What will the investigator want to know about the roles of IP and IEMP?
- What reasons were given to IP about why IEMP didn’t interview Julie? Were those reasons valid? Staffing companies who do not ask their client to disclose reasons for considering or not considering each candidate submitted for a job and employers who do not provide those reasons, often leave themselves open to charges of (unfounded) discrimination.
- What screening requirements did IEMP give to IP? Were all of IEMP’s screening requirements job relevant? Screening requirements that aren’t clear or are so broad that everyone is lead to believe they are qualified, are asking for trouble. Establishing job relevant screening criteria is a joint responsibility of the staffing agency and their client.
If IEMP’s hiring manager requested only male Caucasians and IM complied with that request, both parties are liable for that violation. If IM rejected IEMP’s illegal screening request and refused to work their request, only IEMP is liable. If IM rejected IEMP’s illegal screening request, but continued to work the request even when the client was discriminating, IM would be considered complicit.
In today’s world, claims of discrimination rarely stem from overt acts of discrimination. Usually, they stem from perceptions of impropriety created by poorly designed or improperly executed screening processes. Both the staffing agency and their clients should be reviewing all recruiting and selection processes regularly to ensure that what they are doing is free of unintended consequences.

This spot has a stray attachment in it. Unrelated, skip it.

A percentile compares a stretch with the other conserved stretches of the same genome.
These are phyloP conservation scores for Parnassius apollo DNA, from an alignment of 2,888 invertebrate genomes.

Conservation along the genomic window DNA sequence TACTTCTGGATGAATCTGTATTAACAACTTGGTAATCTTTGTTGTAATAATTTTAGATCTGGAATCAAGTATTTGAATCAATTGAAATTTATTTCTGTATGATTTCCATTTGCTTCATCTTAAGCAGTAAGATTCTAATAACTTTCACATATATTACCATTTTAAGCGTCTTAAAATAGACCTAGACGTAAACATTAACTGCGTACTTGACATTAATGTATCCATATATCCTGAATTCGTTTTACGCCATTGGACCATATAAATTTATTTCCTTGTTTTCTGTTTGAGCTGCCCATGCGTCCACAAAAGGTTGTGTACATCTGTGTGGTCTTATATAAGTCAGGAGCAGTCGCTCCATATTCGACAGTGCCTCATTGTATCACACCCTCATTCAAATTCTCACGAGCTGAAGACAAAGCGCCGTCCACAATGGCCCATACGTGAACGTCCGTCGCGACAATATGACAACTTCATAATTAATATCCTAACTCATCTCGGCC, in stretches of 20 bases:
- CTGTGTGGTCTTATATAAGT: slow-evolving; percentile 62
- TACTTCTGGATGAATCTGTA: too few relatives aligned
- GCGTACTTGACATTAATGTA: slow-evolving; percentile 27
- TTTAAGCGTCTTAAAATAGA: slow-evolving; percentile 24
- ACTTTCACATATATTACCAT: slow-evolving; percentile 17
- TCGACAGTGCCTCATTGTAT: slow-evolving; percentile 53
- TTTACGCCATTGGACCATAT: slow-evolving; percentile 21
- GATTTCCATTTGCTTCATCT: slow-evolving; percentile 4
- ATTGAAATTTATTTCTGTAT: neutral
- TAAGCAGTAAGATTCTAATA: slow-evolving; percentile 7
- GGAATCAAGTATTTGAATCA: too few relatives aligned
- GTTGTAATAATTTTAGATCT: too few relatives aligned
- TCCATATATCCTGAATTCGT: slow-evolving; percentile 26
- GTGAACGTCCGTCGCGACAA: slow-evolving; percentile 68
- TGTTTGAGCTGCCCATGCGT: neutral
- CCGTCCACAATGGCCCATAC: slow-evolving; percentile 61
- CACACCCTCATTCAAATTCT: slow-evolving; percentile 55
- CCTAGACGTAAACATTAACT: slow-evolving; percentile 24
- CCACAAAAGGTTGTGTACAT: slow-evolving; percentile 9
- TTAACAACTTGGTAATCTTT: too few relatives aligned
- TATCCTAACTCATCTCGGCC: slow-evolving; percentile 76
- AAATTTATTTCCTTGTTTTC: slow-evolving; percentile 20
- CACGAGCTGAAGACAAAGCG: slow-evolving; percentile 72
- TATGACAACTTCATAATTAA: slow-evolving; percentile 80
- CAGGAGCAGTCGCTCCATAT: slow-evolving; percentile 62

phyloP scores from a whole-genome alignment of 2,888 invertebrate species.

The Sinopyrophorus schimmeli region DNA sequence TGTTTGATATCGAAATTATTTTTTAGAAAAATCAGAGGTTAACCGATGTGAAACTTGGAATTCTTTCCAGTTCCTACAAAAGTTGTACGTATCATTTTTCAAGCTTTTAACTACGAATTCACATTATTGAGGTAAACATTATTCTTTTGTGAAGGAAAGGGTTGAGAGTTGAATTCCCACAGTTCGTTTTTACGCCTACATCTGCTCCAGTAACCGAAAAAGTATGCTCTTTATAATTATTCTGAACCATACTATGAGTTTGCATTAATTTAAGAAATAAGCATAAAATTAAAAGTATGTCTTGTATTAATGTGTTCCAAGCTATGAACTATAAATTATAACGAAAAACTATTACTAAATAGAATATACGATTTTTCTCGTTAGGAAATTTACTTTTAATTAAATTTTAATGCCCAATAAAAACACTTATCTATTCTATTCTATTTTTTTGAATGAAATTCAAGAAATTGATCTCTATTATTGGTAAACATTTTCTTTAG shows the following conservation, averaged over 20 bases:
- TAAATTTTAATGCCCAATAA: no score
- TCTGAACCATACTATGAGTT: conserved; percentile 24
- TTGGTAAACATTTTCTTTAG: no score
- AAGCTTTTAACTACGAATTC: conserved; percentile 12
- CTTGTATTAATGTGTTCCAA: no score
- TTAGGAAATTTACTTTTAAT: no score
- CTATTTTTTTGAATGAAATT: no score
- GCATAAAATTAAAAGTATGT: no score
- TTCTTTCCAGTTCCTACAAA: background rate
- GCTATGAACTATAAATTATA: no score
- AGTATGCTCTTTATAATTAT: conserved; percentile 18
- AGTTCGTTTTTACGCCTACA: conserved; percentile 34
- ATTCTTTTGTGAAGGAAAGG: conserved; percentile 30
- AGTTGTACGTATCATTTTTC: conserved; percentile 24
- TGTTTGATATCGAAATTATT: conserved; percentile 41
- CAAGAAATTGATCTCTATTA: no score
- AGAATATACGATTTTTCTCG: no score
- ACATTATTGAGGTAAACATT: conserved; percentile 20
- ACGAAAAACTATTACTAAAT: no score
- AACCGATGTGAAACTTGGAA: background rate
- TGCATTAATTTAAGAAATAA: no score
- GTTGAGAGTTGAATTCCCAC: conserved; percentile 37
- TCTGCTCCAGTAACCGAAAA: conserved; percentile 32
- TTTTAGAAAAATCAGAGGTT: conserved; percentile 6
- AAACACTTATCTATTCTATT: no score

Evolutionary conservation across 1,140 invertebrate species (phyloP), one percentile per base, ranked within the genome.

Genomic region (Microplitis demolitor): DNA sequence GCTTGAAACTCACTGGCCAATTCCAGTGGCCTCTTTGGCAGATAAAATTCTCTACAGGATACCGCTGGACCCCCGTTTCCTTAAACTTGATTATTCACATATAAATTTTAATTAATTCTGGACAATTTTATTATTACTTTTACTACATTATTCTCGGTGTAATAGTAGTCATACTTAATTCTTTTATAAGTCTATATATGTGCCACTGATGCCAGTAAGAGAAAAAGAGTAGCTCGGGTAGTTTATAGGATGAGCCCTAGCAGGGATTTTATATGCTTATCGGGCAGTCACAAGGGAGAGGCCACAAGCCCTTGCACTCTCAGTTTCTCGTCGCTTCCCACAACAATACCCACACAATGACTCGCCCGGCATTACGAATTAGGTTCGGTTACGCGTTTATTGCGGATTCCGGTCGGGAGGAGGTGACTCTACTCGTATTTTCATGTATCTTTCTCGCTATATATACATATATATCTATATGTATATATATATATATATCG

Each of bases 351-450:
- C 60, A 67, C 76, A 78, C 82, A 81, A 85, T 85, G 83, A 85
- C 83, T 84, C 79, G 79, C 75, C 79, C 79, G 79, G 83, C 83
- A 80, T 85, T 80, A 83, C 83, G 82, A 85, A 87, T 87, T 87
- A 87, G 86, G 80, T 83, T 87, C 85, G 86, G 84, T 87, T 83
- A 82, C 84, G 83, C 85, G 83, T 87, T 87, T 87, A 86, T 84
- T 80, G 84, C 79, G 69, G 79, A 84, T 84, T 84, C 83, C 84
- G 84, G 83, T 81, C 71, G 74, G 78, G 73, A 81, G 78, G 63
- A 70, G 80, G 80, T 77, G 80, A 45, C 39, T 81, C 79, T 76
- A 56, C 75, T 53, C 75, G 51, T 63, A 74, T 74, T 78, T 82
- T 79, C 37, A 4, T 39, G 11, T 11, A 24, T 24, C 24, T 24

Claims of Workplace Harassment…
…often happen because employees don’t know who to talk with about things bothering them at work.
George is 60-year-old Caucasian male working for IM, but being supervised on a daily basis by Andrea, a “20-something” supervisor who works for IEMP. Andrea is constantly harassing George about how he doesn’t fit in, and accuses him of “being slow” even though he is meeting all production requirements. George is frustrated but doesn’t know who to talk with about his concerns. He can’t go to Andrea; he goes to the Washington State Human Rights Commission.
Who’s at fault? Clearly any staffing agency who doesn’t set up a formal process to receive and manage employee “concerns” is asking for a problem that can impact both themselves and their client. Most investigators consider the question “did they know” less important than “should they have known” and if IM doesn’t have clear communication policies for their employees, they are subject to liabilities stemming from workplace harassment. If, on the other hand, IM went to IEMP with George’s issue and IEMP chose not to do anything about it, it is only IM who would have a valid defense, not IEMP.